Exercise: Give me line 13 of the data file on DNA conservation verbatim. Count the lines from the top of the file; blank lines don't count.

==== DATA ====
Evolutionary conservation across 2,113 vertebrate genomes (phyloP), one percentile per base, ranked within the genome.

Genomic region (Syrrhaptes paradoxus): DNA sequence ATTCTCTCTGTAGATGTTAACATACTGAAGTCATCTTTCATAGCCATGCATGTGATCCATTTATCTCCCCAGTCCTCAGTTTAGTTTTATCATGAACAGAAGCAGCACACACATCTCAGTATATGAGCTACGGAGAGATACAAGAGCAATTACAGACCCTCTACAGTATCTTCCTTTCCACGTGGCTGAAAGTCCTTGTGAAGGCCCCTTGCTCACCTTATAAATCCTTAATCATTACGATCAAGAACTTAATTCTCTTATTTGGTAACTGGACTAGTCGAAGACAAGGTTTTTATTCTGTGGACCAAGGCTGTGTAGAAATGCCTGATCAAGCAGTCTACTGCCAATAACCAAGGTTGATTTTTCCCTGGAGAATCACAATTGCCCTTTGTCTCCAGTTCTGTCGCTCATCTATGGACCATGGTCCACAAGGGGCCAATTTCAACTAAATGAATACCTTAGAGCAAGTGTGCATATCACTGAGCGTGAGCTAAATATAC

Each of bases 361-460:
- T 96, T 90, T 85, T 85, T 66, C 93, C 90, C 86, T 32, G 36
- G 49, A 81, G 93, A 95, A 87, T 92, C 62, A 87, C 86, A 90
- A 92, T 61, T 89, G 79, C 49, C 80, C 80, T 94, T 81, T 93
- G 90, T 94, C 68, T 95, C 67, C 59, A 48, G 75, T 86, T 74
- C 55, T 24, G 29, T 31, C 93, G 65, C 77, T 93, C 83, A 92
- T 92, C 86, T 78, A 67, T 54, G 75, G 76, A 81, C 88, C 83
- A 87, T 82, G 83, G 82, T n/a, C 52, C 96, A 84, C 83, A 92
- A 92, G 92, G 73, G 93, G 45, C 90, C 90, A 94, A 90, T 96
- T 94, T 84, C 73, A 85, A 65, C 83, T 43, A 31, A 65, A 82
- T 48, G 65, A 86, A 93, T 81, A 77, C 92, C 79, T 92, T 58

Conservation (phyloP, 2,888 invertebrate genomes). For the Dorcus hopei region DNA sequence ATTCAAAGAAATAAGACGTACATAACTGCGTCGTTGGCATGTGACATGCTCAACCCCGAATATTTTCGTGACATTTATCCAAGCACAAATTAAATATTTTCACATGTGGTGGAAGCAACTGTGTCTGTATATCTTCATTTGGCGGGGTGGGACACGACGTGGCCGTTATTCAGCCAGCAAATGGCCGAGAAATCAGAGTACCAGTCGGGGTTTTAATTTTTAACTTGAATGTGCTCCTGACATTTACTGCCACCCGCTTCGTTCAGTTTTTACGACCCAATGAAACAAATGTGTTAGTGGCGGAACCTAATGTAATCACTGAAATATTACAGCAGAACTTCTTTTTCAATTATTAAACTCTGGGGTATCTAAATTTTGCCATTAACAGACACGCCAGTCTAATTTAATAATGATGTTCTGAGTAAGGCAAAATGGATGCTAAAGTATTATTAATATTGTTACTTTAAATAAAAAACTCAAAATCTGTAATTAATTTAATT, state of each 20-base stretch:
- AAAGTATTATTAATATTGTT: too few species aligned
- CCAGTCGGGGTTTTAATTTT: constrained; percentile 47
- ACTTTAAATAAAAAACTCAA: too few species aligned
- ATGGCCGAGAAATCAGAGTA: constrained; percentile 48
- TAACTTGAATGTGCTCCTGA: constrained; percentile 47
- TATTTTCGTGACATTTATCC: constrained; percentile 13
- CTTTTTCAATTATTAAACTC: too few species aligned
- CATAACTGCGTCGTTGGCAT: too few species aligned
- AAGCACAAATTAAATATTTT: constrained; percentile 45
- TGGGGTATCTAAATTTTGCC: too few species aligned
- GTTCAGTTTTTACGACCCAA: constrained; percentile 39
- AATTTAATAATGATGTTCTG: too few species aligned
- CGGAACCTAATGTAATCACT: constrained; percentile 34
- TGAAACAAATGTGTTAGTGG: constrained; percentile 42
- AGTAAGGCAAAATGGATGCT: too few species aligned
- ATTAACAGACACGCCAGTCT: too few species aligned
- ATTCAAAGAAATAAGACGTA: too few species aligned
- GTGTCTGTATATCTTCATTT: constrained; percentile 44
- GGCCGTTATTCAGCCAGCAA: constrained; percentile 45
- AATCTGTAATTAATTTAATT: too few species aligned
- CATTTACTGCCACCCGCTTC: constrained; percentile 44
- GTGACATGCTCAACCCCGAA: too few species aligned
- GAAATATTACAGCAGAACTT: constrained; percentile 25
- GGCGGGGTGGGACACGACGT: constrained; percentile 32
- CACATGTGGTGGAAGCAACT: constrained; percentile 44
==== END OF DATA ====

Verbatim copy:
- T 48, G 65, A 86, A 93, T 81, A 77, C 92, C 79, T 92, T 58